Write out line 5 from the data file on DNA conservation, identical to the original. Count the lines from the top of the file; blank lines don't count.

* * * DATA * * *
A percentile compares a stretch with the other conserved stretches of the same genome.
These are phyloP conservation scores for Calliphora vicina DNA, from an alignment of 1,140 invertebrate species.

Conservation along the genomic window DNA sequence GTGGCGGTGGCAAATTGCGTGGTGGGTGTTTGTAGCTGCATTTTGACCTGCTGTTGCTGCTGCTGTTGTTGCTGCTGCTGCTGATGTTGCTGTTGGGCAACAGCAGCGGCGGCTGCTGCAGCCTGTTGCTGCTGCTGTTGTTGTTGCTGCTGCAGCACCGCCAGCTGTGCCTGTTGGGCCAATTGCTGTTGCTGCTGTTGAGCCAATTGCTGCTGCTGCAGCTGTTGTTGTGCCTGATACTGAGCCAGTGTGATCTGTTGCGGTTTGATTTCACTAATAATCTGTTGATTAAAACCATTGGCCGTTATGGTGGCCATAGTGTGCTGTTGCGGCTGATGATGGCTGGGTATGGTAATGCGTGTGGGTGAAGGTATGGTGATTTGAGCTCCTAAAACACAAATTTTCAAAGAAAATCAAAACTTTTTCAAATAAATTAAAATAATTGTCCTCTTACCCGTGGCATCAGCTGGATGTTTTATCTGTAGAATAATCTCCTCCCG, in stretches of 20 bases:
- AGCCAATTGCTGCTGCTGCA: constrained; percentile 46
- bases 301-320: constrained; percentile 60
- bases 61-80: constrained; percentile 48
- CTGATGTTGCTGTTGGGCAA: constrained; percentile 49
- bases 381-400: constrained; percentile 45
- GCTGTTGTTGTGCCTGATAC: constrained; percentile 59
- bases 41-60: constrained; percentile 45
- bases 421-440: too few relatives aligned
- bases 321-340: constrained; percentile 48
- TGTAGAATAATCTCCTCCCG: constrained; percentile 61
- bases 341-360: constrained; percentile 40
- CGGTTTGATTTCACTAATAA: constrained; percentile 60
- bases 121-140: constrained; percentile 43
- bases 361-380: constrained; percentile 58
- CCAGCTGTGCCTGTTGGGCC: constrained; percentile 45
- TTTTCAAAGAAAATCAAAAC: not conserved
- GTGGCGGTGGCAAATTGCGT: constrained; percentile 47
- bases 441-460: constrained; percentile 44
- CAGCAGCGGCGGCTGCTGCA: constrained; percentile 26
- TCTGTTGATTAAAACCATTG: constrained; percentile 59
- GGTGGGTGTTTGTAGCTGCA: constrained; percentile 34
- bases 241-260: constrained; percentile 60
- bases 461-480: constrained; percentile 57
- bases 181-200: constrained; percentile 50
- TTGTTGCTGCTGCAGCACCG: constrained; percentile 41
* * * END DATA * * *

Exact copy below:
- bases 301-320: constrained; percentile 60